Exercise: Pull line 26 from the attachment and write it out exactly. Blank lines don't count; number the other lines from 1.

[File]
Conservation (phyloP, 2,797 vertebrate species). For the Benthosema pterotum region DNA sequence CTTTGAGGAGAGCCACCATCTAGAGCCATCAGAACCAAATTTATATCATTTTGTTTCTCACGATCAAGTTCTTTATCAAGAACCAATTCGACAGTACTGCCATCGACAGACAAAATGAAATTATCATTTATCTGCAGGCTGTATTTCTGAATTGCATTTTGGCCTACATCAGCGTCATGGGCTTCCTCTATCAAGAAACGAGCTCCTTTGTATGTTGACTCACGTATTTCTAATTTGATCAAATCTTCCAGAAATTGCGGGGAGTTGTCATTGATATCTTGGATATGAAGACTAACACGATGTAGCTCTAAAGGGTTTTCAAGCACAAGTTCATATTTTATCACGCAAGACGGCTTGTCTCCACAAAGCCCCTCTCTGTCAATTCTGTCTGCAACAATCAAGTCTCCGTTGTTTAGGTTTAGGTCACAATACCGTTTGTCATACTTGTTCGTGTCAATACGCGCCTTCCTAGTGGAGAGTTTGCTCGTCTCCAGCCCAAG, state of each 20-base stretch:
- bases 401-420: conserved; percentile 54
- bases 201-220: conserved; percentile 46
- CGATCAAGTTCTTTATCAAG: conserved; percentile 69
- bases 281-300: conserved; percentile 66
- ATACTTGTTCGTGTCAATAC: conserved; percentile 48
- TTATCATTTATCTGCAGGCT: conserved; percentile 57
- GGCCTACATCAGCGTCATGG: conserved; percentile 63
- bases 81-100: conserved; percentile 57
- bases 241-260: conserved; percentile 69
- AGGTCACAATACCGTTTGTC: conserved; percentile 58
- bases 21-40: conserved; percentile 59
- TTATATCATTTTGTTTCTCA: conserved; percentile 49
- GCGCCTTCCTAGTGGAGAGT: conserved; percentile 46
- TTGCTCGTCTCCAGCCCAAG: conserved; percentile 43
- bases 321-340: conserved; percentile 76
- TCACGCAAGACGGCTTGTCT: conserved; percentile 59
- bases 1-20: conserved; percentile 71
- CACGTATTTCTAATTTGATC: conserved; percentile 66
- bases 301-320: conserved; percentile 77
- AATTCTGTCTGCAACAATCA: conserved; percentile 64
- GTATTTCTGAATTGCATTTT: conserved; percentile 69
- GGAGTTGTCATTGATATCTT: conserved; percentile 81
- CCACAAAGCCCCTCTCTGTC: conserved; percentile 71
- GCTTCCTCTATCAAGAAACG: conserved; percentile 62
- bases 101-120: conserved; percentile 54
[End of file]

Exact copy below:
- bases 101-120: conserved; percentile 54